If you have recently followed me on Twitter, be advised I canâ€™t access Twitter from VN (except indirectly by posting to WordPress, I think). Iâ€™ll follow back when I gent back to the states in December.
After dinner on my firstÂ night in Hanoi I went across the street to ChÃ¹a BÃ DÃ¡ (Stone Woman Pagoda). The main hall was closed for the night, but the ancestor altar behind the main building was, as always, open, so I paid my respects there. The site’s religious associations go back, at least, to the 11th century. The story goes that while digging the foundation footings for a temple, workers found a stone shaped like a woman: whether the stone was a sculpture or a naturally produced object is unclear in the accounts I have read. In any case, the object was considered sacred, and the stone woman was set up as an object of veneration. A fuller account is presented here, but the animist impulse blended, over the centuries, with Buddhism, especially the Chan form that came over the northern border from China. During the revolutionary struggle against the French, the monks of ChÃ¹a BÃ DÃ¡ supported the Communist insurgents, though I have not discovered what this support consisted of. In any case, in 1945,Â Há»“ ChÃ Minh visited the pagoda and encouraged an early form of engaged Buddhism.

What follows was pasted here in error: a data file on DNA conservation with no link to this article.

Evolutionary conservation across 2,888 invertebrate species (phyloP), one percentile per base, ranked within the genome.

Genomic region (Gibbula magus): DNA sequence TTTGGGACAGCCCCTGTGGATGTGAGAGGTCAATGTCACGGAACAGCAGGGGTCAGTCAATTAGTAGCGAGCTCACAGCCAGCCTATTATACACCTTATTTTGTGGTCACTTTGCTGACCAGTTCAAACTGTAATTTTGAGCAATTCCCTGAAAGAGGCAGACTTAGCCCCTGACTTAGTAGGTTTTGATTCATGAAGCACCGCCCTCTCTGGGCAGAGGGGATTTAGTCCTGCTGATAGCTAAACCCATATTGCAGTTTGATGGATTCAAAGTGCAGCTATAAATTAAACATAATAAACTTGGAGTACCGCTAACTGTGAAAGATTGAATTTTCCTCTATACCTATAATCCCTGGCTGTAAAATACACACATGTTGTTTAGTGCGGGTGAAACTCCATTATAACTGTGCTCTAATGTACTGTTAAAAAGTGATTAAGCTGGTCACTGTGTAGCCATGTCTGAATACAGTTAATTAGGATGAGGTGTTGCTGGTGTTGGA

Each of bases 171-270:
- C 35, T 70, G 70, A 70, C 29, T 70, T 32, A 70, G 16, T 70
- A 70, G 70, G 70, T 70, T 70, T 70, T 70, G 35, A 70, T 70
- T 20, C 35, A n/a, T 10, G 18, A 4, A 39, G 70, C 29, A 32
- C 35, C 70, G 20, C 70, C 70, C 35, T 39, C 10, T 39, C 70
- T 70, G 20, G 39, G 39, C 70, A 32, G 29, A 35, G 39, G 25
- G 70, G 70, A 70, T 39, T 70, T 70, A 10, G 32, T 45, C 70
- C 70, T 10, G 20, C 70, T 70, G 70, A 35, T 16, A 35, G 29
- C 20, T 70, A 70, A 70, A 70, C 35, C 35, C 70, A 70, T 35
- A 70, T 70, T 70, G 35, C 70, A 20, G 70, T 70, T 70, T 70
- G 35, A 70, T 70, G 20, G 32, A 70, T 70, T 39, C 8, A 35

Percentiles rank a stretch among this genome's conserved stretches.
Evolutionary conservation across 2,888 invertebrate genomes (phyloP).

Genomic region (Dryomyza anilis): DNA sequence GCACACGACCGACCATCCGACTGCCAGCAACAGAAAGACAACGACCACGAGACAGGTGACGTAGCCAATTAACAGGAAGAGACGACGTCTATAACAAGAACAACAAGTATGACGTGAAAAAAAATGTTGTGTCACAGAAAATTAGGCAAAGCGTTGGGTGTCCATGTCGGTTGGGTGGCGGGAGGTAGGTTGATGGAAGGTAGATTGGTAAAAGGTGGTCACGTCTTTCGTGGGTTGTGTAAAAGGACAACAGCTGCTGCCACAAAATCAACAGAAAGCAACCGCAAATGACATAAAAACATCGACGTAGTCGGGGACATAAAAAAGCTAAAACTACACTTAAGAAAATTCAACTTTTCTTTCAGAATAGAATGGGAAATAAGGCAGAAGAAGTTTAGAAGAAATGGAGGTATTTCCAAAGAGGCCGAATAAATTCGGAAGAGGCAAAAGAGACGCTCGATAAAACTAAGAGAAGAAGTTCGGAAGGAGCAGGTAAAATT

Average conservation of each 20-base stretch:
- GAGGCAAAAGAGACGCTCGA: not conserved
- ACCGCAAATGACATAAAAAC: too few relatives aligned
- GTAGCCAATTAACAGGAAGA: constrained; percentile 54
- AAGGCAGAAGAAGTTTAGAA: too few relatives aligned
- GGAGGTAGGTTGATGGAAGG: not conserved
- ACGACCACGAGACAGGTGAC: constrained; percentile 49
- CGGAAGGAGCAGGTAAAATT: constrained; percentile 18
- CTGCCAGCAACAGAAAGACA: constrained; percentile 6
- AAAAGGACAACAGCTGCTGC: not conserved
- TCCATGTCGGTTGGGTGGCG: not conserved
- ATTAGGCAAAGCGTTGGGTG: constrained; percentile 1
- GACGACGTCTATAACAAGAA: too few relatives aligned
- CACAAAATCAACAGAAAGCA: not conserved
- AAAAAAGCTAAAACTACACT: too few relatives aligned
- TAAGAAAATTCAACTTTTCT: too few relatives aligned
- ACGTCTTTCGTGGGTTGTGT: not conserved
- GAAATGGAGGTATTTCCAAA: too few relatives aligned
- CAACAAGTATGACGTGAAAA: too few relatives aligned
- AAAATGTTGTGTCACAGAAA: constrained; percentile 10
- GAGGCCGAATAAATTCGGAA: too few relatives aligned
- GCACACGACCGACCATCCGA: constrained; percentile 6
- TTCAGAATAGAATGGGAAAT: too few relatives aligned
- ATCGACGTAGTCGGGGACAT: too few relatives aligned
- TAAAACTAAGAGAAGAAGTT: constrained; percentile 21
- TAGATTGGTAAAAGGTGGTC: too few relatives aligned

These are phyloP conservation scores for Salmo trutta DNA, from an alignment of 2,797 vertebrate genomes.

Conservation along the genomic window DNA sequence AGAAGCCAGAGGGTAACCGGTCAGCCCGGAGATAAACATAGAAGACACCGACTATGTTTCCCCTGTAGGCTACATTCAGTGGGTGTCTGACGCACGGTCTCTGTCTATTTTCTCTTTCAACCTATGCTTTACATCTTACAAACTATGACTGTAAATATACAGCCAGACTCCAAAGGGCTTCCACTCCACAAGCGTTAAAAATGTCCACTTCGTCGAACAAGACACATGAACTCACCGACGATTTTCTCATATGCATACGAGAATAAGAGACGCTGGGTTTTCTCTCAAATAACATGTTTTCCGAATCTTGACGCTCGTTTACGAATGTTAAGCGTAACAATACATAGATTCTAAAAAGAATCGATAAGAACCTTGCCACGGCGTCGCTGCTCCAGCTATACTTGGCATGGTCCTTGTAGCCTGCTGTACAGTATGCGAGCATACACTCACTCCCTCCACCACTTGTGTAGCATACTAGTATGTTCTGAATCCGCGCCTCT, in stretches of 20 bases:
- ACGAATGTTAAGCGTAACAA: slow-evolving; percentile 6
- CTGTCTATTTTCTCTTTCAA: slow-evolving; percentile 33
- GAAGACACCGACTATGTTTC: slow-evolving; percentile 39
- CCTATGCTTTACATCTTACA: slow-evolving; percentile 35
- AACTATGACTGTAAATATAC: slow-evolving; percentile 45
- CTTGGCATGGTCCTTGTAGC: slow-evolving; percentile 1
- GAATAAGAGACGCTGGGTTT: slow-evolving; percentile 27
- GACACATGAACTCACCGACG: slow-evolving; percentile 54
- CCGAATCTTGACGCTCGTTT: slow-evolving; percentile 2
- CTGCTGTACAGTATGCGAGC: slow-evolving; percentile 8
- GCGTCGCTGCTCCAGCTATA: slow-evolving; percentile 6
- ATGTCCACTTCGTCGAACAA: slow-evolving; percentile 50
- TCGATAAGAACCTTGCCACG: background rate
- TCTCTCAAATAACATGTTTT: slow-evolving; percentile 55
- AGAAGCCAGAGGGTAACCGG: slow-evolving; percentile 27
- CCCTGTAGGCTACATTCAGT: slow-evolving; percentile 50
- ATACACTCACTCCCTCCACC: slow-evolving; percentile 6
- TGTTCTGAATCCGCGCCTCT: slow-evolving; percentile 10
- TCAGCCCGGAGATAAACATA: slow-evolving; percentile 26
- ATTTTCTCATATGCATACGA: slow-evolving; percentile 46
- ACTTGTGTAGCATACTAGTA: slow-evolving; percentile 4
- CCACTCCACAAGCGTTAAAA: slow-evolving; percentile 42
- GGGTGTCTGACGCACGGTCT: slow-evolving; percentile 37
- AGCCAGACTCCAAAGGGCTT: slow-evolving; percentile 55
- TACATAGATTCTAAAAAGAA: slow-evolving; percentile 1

To a Soto Zen student, the phrase “stone woman” will surely suggest Master Dogen’s “Mountains and Rivers Sutra,” 1 in which the enigmatic line, “A stone woman gives birth to a child at night” appears. 2 Just a coincidence. of course, but one with a particular resonance for me. Note: Some other “BÃ ” (Mrs.) temples around Hanoi.
I’ll be in my favorite city for five weeks beginning on the 31st.
I’ve just been practicing Vietnamese tones, so I have particular sympathy for people learning to distinguish sounds in English that even most native speakers are, at best, only dimly aware of.
Probably should have waited for a couple more weeks before beginning to post again. Deadlines of various sorts, chairing a search committee, grading essays . . . being ground down by a long, gray winter. I have been writing posts in my imagination. At some point in the not too distant future I’ll start writing them down & posting them.
For an essay I’m writing, I had occasion to take a look at Thomas Merton’s Asian Journal. I am a Zen practitioner & I grew up in the 1960s – 70s at a time when Merton, Alan Watts & others were popularizing Buddhism in general & Zen in particular. (Watts became a leading exponent of Zen without ever practicing zazen, sitting meditation, which is at the center of Zen.) Merton was a Trappist monk who interested himself in many other religious traditions; like Watts & Aldous Huxley, he tended to elide distinctions between Buddhism & Hinduism, which strikes me as intellectually sloppy. This may be an unfair judgment based on slim acquaintance, but Merton strikes me as kind of a drip. Self-involved, declamatory, aggressively synthesizing–a spiritual tourist. At least in these journals. But then, having fled from the Christians who harried me in my childhood, I have never understood, either before or after becoming a Zen student, the desire to bring Jesus & Gautama into harmony. I’m a pretty thorough-going pluralist, too, so I just don’t see the usefulness of this sort of religious syncretism.